An enormous Douglas fir tree — more than 100 feet tall and possibly 300 years old — has toppled to the ground near a trail high in the Catalina Mountains north of Tucson.

The towering tree, which had drawn the attention and admiration of generations of passing hikers on the Meadow Trail, might have been blown down by wind, say scientists with the University of Arizona Laboratory of Tree-Ring Research.

While the fallen tree’s apparent age was impressive, it was far younger than the oldest known Douglas fir still growing in the Catalinas — one that dates from the year 1320.

What felled it?

The downed tree, which could have been growing in the mountain forest well before the United States became a nation, apparently fell to the ground recently, based on the appearance of its bark and still-green needles.

“We’ve had a lot of wind lately, so it wouldn’t surprise me if this was a result of wind,” said William Wright, a research associate at the Laboratory of Tree-Ring Research. “And the tree might have had a rotten center” — weakening it.

Rex Adams, a retired senior research associate with the laboratory, examined photos of the tree and said “it looked like it had heart rot. That can happen with the bigger, older trees.

“What that means,” Adams said, “is that fungal pathogens start working on the heart wood. That’s the wood that gives the tree the strength to stand up.”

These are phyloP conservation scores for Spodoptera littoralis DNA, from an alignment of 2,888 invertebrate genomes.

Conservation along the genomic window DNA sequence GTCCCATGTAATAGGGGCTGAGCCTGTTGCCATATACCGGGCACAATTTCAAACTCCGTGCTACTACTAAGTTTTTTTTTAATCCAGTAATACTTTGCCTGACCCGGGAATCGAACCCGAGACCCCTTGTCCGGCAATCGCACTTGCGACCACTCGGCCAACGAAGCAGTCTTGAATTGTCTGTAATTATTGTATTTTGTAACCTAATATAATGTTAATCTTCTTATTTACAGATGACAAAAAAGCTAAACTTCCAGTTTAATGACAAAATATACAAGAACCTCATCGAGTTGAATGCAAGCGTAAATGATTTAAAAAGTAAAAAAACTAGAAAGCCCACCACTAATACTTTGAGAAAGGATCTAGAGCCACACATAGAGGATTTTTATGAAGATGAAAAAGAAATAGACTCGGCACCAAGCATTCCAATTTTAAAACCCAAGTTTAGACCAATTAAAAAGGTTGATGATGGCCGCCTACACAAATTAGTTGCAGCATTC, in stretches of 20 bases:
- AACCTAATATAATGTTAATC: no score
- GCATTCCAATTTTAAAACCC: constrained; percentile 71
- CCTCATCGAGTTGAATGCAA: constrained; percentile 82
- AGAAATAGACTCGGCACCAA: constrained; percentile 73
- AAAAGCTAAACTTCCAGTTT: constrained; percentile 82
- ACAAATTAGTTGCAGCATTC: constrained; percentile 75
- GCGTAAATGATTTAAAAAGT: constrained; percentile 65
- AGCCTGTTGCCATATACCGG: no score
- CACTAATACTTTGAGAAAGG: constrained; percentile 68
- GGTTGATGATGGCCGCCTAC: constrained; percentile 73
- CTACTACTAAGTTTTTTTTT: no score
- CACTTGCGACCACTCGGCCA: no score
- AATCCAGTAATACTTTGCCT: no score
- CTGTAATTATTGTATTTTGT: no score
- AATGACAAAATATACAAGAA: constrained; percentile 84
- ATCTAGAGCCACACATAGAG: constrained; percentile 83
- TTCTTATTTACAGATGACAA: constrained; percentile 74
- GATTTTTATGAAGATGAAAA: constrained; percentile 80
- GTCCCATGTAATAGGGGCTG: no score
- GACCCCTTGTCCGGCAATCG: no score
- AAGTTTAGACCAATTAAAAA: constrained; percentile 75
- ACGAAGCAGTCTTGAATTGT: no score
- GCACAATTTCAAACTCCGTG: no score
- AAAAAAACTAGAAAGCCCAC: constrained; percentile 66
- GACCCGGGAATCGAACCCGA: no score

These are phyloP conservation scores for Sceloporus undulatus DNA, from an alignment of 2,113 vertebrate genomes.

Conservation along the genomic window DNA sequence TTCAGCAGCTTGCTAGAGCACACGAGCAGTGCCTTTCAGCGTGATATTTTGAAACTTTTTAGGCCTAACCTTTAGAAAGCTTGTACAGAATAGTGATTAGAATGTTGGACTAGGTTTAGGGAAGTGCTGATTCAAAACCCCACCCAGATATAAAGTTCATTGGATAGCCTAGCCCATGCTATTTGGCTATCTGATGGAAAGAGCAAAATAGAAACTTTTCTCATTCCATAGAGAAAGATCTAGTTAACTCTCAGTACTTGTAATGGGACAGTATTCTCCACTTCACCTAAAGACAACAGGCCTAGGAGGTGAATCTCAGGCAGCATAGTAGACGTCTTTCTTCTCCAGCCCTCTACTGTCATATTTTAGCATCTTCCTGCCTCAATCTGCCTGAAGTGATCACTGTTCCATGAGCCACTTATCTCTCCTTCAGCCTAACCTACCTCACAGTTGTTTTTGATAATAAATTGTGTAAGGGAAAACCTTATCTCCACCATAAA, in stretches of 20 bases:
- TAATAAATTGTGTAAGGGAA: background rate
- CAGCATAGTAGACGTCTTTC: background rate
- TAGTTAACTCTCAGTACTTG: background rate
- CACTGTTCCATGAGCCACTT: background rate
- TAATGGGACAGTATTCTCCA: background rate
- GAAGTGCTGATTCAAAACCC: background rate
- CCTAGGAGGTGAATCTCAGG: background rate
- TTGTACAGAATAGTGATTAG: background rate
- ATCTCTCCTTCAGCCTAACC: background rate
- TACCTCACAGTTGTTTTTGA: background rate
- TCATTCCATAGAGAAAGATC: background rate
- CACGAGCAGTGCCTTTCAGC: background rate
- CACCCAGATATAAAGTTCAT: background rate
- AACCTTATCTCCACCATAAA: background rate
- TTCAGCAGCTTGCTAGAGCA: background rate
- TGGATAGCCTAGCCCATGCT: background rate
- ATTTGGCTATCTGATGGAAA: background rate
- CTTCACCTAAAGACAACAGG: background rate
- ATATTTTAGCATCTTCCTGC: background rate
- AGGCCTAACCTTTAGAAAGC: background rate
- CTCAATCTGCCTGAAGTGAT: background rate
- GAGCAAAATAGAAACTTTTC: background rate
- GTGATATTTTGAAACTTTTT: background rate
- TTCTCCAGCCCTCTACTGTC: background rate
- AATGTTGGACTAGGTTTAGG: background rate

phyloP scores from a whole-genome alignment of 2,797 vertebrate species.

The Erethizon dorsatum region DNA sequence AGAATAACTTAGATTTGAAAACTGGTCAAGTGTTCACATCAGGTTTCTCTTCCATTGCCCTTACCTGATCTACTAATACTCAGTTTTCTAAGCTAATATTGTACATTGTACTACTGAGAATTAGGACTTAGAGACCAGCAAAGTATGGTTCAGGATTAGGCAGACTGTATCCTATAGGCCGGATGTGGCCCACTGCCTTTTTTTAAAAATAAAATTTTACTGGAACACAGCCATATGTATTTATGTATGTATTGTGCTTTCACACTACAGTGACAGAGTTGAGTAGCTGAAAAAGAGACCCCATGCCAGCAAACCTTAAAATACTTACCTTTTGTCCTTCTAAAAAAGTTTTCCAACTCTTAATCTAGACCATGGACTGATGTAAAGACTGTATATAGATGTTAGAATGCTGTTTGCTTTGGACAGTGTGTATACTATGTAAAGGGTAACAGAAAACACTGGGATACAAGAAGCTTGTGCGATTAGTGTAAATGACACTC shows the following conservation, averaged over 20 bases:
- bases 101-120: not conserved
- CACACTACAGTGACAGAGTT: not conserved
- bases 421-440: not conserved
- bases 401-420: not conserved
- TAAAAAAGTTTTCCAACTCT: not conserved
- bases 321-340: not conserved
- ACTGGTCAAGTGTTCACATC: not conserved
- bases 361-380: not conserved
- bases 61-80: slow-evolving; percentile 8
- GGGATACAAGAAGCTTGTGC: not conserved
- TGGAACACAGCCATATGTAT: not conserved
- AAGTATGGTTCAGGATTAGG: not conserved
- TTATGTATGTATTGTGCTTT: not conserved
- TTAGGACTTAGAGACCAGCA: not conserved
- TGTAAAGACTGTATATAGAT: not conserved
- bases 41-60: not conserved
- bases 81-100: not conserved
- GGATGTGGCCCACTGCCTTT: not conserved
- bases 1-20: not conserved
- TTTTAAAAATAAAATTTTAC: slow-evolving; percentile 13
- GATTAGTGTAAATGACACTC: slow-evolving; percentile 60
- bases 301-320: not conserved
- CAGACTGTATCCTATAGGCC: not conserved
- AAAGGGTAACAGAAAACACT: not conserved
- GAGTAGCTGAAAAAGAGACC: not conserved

When the heart rot reaches a certain point and the wood becomes weak, a strong wind can bring the tree down, Adams said.

“That big tree was surrounded by smaller, younger trees,” he said. “It was probably the one catching the high winds.”

A SCENIC LOSS

Hikers who have walked the Meadow Trail near the top of Mount Lemmon have passed the tree, which grew on a slope above the trail. Many have stopped to admire and photograph it over the years.

It was a bit of scenic splendor — now lost and lamented.

OLDEST Douglas fir

Adams and Wright of the Tree-Ring Laboratory, often trekking in rugged terrain, have searched out some of the oldest trees in the Catalinas.

In 1998, Wright found what is believed to be the oldest living Douglas fir specimen in the range — a tree that was dated to the year 1320 by means of thin core samples that don’t damage trees.

One might imagine that a Douglas fir that was living 172 years before Christopher Columbus landed in the Americas would be gigantic.

Not so.

“It’s only 20 to 30 feet tall and 18 or 20 inches in diameter,” Wright said. “The oldest ones tend to be much shorter than younger ones” because they often survive in somewhat inhospitable but protected sites.

“It might be a site below ridge tops so lightning doesn’t get it and above rocks so fire doesn’t reach it” easily, Wright said. “The idea is that adversity makes trees more conservative in what they do. They won’t put on a bigger ring. They won’t put out as much energy with leaves and roots because they simply have to survive.”

Contact reporter Doug Kreutz at dkreutz@tucson.com or at 573-4192. On Twitter: @DouglasKreutz

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